Meditation, along with yoga, has become a widespread relaxing activity in busy cities overflowing with crowds of people, tons of information, and rumble of cars. Many people, however, fail to immerse themselves into meditation as their brains start producing annoying thoughts while they’re strenuously trying to focus on their breathing. What might come as a pleasant surprise is, sitting still like a Buddhist monk is not mandatory. At least, not in moving meditation – an umbrella term for a rich variety of meditative techniques grounded on repetitive, mindful movements.
What is meditation?
Meditation is a popular technique for resting the mind and immersing in a specific state of consciousness which is completely different from your normal state. Essentially, it is a mental exercise that involves relaxation, focus, and awareness. In principle, it is an analog to physical training, but for your mind.
While you meditate, your mind is clear, relaxed, and inwardly focused. This is not hypnosis, you are fully aware of what’s going on around you, but your focus is directed inwardly. Meditation produces an inner state that is still and one-pointed so that the mind eventually becomes silent. When it is silent and cannot distract you anymore, meditation deepens. Oftentimes, meditation is performed in a still position, but it is not always so.
Benefits of meditation
Meditation has a huge number of scientifically proven benefits.
Reducing stress and anxiety
For most people, stress and anxiety are daily life problems. There is a strong pressure on you to exceed in your tasks, both at work and at home.
Stress has a whole bunch of negative health effects, which are not only mental but purely physical. Stress can physically damage your heart muscle by increasing your heart rate and constricting blood vessels (12), negatively affect your libido (14), trigger weight gain, and worsen mental health.
Research published in JAMA Internal Medicine in January 2014, found meditation helpful for relieving anxiety, pain, and depression (6). Another eight-week study showed that following the meditation style called “mindfulness meditation” reduced the inflammatory response caused by stress (1). Furthermore, meditation may also improve symptoms of stress-related conditions, which include irritable bowel syndrome, post-traumatic stress disorder, and fibromyalgia (4, 16).
While having roots in religious practices, meditation has visibly proven positive effects on stress, thus being incredibly helpful regarding its main purpose.
If you’ve dipped your toes in meditation before but couldn’t sit through a session because of all the thoughts buzzing in your head, impulses snatching away control or all the overwhelming feelings that start bubbling up the minute you sink into the silence, it’s only because you didn’t have the right guidance. Start using BetterMe: Meditation & Sleep app and watch your life transform!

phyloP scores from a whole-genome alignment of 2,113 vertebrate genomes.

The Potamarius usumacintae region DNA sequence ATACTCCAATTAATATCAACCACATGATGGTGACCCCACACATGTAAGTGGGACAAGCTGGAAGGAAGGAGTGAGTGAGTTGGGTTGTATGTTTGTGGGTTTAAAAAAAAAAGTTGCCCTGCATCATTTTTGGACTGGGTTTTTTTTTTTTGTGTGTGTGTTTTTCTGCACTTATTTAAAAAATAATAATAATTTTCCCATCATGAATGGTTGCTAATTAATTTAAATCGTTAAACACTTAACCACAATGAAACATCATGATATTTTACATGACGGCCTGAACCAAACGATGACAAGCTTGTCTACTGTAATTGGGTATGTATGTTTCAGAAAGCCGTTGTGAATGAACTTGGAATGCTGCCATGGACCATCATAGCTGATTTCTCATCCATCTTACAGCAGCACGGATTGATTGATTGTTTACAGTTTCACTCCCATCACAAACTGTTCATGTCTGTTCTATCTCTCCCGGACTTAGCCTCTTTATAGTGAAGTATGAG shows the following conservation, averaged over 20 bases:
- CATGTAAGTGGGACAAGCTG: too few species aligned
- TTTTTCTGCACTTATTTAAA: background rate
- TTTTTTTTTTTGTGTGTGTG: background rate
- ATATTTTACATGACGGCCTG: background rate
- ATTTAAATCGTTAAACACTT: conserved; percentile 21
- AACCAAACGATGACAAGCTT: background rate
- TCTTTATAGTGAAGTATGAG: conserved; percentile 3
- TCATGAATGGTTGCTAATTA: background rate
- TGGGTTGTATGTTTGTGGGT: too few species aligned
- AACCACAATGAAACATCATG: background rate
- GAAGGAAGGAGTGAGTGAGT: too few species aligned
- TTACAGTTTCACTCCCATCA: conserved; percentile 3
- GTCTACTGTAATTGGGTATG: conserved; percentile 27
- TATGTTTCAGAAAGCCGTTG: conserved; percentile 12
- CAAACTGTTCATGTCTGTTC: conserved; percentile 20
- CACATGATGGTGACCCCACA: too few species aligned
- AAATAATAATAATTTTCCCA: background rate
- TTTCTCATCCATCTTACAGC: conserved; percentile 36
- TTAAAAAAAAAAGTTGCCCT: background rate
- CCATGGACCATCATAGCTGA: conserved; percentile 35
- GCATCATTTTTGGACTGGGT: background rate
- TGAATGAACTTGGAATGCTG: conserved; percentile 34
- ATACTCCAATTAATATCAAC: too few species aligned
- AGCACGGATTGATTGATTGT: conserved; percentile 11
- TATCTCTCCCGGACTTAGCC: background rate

A 2003 study (3) was conducted specifically to test the effects of meditation on immunity. Several biotech workers participated in weekly meditation training throughout eight weeks. It was then concluded that they had significantly higher levels of antibodies compared to the control group who didn’t meditate, as well as increased levels of antibodies than when they started the study.
Moreover, mindfulness meditation increases the electrical activity in the left part of the brain, which is the main commander of your immune system. The findings of the 2016 comprehensive review of 20 studies exploring the effects of meditation on immunity suggest possible effects of mindfulness meditation on specific markers of inflammation, cell-mediated immunity, and biological aging (8).
Promoting quality and deep sleep
Good sleep is a way for the body to replenish its energy stores and get prepared for the next day full of new tasks and challenges. While you’re sleeping, your brain collects all essential information inside and gets rid of excess information you’ve received during the day. Everyone wants to remain active and in their best productive state when the concentration levels are at a peak. Yet bad sleep leaves people feeling irritated and lethargic all day, drastically reducing attention span and ability to concentrate on things.
In a 2015 study (7), 49 middle-aged and older people, who had sleeping problems, were divided into two groups. One of the groups was introduced to a mindfulness meditation program and the other one took sleep education classes. The group involved in the mindfulness program had less insomnia, fatigue, and depression. Hence, meditation is a proven way to make your sleep deep and relaxed, recharging you for the busy day.
Making you live longer
Everyone wants to live a happy and healthy life naturally. And the human advancements made in medicine and technology have certainly increased the chances of human survival. But the point is, relying on new medicines and surgeries is not the best way to ensure your daily healthy life. Not to be misunderstood: there is nothing wrong with modern healthcare, and it is incredibly effective in treating many diseases, but the changes in lifestyle can prevent the appearance of illnesses in the first place. It is the lifestyle that is crucial for your health, and even spending a ton of money on healthcare won’t replace your training and dieting.